RIP Havelock News: 1986-2020. A small, community weekly newspaper, the Havelock News, has bit the dust. It stopped publication after its Dec. 3 edition. It’s another nail in the coffin of local media.
And it’s not the only weekly paper to go silent. Poynter.org reported in the Dec. 18, 2020, edition of the magazine The Week, “During the past 16 years, thousands of newspapers across the US – most of them weeklies – have shut down, with the losses growing during the pandemic. Research shows that when the lone provider of local news in a community is lost, voter participation sinks and taxes rise.”
I wrote a bimonthly opinion column for the Havelock News for almost 20 years. It’s hard not to miss stepping up on that soapbox every other week.
Change is hard. Still, we might agree that, overall, change is positive … that change has advanced humanity. It’s hard to find positives, though, with print media’s uncontrolled dwindling. It’s too early to tell what the rise in social media and the demise of local newspapers will mean for our democratic republic, a form of government founded on the need for an educated, knowledgeable, electorate and a widely available and free press. But we should care that caring is one victim of local media’s demise.
An old but wise communication adage is that caring is a communication skill. One issue certain to affect us is caring or actually, rather, lack thereof. Many are talking more now about caring, whether it’s kindness, civil discourse or politeness, but with the demise of local papers we’re losing an essential aspect of how we care. Social media cares less about local issues than local newspapers, papers mostly employing local reporters, writers and editors. Like the Tideland News.
It’s just natural. How does one really care about a town like Swansboro if one doesn’t live in or nearby it? How can one care about local sports teams or local politics or local taxes or the obituaries of neighbors if one doesn’t live anywhere near the locality … is not impacted in the least by what goes on in the community? The hard truth is one doesn’t care.
Adrienne LaFrance, the executive editor of The Atlantic, in a Dec. 15, 2020, article entitled Facebook Is a Doomsday Machine wrote, “The pre-social web destroyed classified ads, but the one-two punch of Facebook and Google decimated local news and most of the magazine industry. No news organization can compete with the megascale of the social web. It’s just too massive.”
I don’t know if Ms. LaFrance is right or not about Facebook and Doomsday; young people tend to speak in hyperbole far more than I. But uncaring social media, in general, has certainly been hard on local media.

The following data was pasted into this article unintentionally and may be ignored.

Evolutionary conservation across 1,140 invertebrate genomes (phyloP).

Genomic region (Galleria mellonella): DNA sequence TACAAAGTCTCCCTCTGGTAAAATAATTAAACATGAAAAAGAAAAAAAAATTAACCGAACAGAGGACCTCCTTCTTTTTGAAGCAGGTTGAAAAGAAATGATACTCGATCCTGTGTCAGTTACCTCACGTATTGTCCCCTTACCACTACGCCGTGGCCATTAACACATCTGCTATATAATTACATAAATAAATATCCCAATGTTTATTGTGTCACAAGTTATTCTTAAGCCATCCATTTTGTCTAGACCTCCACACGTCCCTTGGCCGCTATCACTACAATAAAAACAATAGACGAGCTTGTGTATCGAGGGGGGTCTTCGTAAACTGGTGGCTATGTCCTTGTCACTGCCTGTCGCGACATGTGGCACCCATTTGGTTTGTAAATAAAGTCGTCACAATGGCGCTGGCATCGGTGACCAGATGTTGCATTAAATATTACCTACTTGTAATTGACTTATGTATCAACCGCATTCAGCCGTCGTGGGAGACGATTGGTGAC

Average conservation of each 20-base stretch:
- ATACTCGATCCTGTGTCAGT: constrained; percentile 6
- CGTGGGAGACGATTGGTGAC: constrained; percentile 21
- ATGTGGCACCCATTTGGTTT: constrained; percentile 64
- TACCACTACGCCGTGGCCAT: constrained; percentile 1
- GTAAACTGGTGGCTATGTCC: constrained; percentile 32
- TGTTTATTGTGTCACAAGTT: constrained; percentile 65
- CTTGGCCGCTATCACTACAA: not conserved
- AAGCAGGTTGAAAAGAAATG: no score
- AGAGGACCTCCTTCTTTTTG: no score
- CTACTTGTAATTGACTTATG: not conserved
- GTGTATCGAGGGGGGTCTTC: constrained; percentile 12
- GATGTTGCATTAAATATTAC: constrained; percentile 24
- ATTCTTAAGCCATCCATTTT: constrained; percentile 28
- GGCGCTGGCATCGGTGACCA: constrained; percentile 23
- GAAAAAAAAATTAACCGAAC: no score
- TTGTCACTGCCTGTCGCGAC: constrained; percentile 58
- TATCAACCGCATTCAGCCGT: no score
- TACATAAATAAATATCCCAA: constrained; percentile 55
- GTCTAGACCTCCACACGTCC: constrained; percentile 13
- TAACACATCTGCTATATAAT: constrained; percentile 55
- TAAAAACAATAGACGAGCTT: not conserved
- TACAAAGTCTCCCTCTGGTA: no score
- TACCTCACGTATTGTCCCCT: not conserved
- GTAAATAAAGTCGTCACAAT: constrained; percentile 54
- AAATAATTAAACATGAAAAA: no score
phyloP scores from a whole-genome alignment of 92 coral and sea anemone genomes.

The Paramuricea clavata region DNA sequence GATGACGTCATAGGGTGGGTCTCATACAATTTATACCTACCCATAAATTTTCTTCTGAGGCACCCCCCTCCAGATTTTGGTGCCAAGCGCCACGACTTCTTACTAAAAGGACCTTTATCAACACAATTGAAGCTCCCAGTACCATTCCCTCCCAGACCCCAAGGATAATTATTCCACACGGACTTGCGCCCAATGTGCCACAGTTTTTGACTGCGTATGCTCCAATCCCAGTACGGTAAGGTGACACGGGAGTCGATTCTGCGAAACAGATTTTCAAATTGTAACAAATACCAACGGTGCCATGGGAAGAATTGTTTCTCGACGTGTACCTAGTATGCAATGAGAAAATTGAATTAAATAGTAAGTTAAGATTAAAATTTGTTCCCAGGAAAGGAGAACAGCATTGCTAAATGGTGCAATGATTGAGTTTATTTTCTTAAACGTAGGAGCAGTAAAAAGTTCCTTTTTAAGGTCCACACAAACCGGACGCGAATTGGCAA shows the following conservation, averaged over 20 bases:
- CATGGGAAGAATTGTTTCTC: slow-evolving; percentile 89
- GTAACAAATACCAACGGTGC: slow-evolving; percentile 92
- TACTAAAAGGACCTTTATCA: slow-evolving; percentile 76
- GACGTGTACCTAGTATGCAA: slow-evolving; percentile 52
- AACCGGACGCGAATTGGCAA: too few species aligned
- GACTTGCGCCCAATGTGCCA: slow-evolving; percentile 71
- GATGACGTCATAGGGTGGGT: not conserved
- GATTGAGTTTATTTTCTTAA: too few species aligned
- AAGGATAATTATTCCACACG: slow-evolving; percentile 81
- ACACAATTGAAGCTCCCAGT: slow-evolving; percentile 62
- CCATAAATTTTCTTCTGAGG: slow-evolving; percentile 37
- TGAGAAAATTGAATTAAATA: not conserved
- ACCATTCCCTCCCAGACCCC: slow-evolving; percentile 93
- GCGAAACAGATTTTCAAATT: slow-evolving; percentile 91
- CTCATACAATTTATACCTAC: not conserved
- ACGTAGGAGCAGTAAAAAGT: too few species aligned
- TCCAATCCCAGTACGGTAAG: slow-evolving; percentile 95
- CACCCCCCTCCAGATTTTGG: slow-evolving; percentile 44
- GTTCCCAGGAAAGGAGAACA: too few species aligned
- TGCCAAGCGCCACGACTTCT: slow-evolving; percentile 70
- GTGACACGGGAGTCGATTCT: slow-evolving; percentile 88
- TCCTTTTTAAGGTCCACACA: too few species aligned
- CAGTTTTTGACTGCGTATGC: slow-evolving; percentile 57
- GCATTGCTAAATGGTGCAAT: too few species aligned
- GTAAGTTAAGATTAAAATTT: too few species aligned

According to a study by UNC’s Hussman School of Journalism and Media, “In only two decades, successive technological and economic assaults have destroyed the for-profit business model that sustained local journalism in this country for two centuries. Hundreds of news organizations have vanished. By early 2020, many survivors were hanging on by the slimmest of profit margins. Then, the coronavirus hit.” The study continues, “In the 15 years leading up to 2020, more than one-fourth of the country’s newspapers disappeared, leaving residents in thousands of communities – inner-city neighborhoods, suburban towns and rural villages – living in vast news deserts.”
A few facts shared in the study:
• Since 2004, the United States has lost 70 dailies and more than 2,000 weeklies or nondailies.
• At end of 2019, the United States had 6,700 newspapers, down from almost 9,000 in 2004.
• Today, more than 200 of the nation’s 3,143 counties and equivalents have no newspaper and no alternative source of credible and comprehensive information on critical issues. Half of the counties have only one newspaper, and two-thirds do not have a daily newspaper.
• Many communities that lost newspapers were the most vulnerable – struggling economically and isolated.
“The universe is made of stories, not of atoms,” according to poet and activist Muriel Rukeyser (1913-1980). If the universe is made of stories, especially local ones that have – or should have – the most actual meaning to the reader or listener, then distant, uncaring, social media … and even writers and editors of surviving papers who live far away from the regions, cities and towns about which they’re writing or editing for that matter … well, social media is silencing the universe.
And if indeed, “All politics is local,” as Speaker of the House Tip O’Neill is credited with saying, that means we deeply need the Tideland (and the Havelock News and the Carteret County News-Times) and a host of other papers that are either challenged or are gone (like the Jones Post and the Beaufort Gam, you name them).
If it seems as if I’m shamelessly promoting our local, weekly paper, the Tideland News, you’re right. For the Tideland to survive, we must support it with our subscriptions.
This is one of those few either-ors in life. It’s black or white. Either we support the Tideland or it, too like the Havelock News, will be gone. Am I biased? You’re damn right I am. The Tideland reports the local issues I am (and should be) – as a local – most concerned about. And if you’ll forgive me for lecturing just a bit, so should you.
Tideland News contributor Barry Fetzer writes from his home on Queens Creek.